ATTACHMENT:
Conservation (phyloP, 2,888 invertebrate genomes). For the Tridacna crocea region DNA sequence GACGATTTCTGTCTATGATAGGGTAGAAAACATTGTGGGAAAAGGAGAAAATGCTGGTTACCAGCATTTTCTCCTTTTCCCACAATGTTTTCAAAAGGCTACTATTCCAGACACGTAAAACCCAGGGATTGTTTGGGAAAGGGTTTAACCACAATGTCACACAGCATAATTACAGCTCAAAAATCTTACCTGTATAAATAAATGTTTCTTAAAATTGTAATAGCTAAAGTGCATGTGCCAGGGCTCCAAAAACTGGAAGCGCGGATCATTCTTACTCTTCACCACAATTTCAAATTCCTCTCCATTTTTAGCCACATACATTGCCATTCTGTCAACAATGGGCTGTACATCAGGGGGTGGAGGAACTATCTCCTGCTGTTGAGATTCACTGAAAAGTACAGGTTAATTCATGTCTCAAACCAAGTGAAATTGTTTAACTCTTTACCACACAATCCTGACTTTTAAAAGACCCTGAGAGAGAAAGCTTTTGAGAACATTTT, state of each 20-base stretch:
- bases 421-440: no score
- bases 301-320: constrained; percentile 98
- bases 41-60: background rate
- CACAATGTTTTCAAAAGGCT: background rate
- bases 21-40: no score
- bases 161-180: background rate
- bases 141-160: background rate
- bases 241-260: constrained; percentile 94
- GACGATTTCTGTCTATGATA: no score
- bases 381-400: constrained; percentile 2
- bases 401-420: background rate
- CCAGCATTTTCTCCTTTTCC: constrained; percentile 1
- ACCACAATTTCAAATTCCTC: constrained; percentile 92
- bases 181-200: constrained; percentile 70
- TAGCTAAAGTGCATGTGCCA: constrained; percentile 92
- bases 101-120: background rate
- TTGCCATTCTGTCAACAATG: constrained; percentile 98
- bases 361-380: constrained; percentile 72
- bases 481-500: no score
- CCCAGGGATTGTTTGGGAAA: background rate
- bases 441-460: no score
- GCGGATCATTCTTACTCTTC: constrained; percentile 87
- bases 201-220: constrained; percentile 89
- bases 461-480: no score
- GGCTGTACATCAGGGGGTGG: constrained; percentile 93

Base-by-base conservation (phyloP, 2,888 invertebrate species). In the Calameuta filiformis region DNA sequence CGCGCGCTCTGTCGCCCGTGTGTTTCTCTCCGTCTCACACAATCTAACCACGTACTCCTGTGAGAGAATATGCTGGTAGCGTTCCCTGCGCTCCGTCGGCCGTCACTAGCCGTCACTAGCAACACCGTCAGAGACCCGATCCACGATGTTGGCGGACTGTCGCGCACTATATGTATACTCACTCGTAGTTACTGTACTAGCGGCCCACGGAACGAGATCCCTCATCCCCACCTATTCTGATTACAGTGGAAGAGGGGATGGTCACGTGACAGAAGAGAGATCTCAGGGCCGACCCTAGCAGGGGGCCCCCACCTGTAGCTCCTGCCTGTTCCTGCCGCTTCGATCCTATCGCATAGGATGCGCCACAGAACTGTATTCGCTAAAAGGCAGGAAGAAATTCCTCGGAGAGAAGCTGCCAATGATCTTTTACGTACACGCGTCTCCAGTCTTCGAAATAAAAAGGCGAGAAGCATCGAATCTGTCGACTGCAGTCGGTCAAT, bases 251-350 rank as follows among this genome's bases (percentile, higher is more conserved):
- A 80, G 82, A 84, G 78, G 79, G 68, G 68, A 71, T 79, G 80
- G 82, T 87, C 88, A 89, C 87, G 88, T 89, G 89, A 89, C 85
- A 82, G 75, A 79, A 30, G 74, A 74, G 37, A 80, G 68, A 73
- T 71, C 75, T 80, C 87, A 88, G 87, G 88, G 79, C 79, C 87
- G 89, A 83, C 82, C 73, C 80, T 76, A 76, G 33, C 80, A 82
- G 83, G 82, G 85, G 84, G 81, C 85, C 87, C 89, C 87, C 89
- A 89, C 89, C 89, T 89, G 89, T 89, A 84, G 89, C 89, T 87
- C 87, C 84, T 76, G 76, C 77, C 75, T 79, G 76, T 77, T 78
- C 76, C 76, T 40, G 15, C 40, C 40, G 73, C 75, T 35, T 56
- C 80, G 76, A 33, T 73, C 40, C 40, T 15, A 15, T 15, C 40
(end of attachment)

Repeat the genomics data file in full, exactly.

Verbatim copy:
Conservation (phyloP, 2,888 invertebrate genomes). For the Tridacna crocea region DNA sequence GACGATTTCTGTCTATGATAGGGTAGAAAACATTGTGGGAAAAGGAGAAAATGCTGGTTACCAGCATTTTCTCCTTTTCCCACAATGTTTTCAAAAGGCTACTATTCCAGACACGTAAAACCCAGGGATTGTTTGGGAAAGGGTTTAACCACAATGTCACACAGCATAATTACAGCTCAAAAATCTTACCTGTATAAATAAATGTTTCTTAAAATTGTAATAGCTAAAGTGCATGTGCCAGGGCTCCAAAAACTGGAAGCGCGGATCATTCTTACTCTTCACCACAATTTCAAATTCCTCTCCATTTTTAGCCACATACATTGCCATTCTGTCAACAATGGGCTGTACATCAGGGGGTGGAGGAACTATCTCCTGCTGTTGAGATTCACTGAAAAGTACAGGTTAATTCATGTCTCAAACCAAGTGAAATTGTTTAACTCTTTACCACACAATCCTGACTTTTAAAAGACCCTGAGAGAGAAAGCTTTTGAGAACATTTT, state of each 20-base stretch:
- bases 421-440: no score
- bases 301-320: constrained; percentile 98
- bases 41-60: background rate
- CACAATGTTTTCAAAAGGCT: background rate
- bases 21-40: no score
- bases 161-180: background rate
- bases 141-160: background rate
- bases 241-260: constrained; percentile 94
- GACGATTTCTGTCTATGATA: no score
- bases 381-400: constrained; percentile 2
- bases 401-420: background rate
- CCAGCATTTTCTCCTTTTCC: constrained; percentile 1
- ACCACAATTTCAAATTCCTC: constrained; percentile 92
- bases 181-200: constrained; percentile 70
- TAGCTAAAGTGCATGTGCCA: constrained; percentile 92
- bases 101-120: background rate
- TTGCCATTCTGTCAACAATG: constrained; percentile 98
- bases 361-380: constrained; percentile 72
- bases 481-500: no score
- CCCAGGGATTGTTTGGGAAA: background rate
- bases 441-460: no score
- GCGGATCATTCTTACTCTTC: constrained; percentile 87
- bases 201-220: constrained; percentile 89
- bases 461-480: no score
- GGCTGTACATCAGGGGGTGG: constrained; percentile 93

Base-by-base conservation (phyloP, 2,888 invertebrate species). In the Calameuta filiformis region DNA sequence CGCGCGCTCTGTCGCCCGTGTGTTTCTCTCCGTCTCACACAATCTAACCACGTACTCCTGTGAGAGAATATGCTGGTAGCGTTCCCTGCGCTCCGTCGGCCGTCACTAGCCGTCACTAGCAACACCGTCAGAGACCCGATCCACGATGTTGGCGGACTGTCGCGCACTATATGTATACTCACTCGTAGTTACTGTACTAGCGGCCCACGGAACGAGATCCCTCATCCCCACCTATTCTGATTACAGTGGAAGAGGGGATGGTCACGTGACAGAAGAGAGATCTCAGGGCCGACCCTAGCAGGGGGCCCCCACCTGTAGCTCCTGCCTGTTCCTGCCGCTTCGATCCTATCGCATAGGATGCGCCACAGAACTGTATTCGCTAAAAGGCAGGAAGAAATTCCTCGGAGAGAAGCTGCCAATGATCTTTTACGTACACGCGTCTCCAGTCTTCGAAATAAAAAGGCGAGAAGCATCGAATCTGTCGACTGCAGTCGGTCAAT, bases 251-350 rank as follows among this genome's bases (percentile, higher is more conserved):
- A 80, G 82, A 84, G 78, G 79, G 68, G 68, A 71, T 79, G 80
- G 82, T 87, C 88, A 89, C 87, G 88, T 89, G 89, A 89, C 85
- A 82, G 75, A 79, A 30, G 74, A 74, G 37, A 80, G 68, A 73
- T 71, C 75, T 80, C 87, A 88, G 87, G 88, G 79, C 79, C 87
- G 89, A 83, C 82, C 73, C 80, T 76, A 76, G 33, C 80, A 82
- G 83, G 82, G 85, G 84, G 81, C 85, C 87, C 89, C 87, C 89
- A 89, C 89, C 89, T 89, G 89, T 89, A 84, G 89, C 89, T 87
- C 87, C 84, T 76, G 76, C 77, C 75, T 79, G 76, T 77, T 78
- C 76, C 76, T 40, G 15, C 40, C 40, G 73, C 75, T 35, T 56
- C 80, G 76, A 33, T 73, C 40, C 40, T 15, A 15, T 15, C 40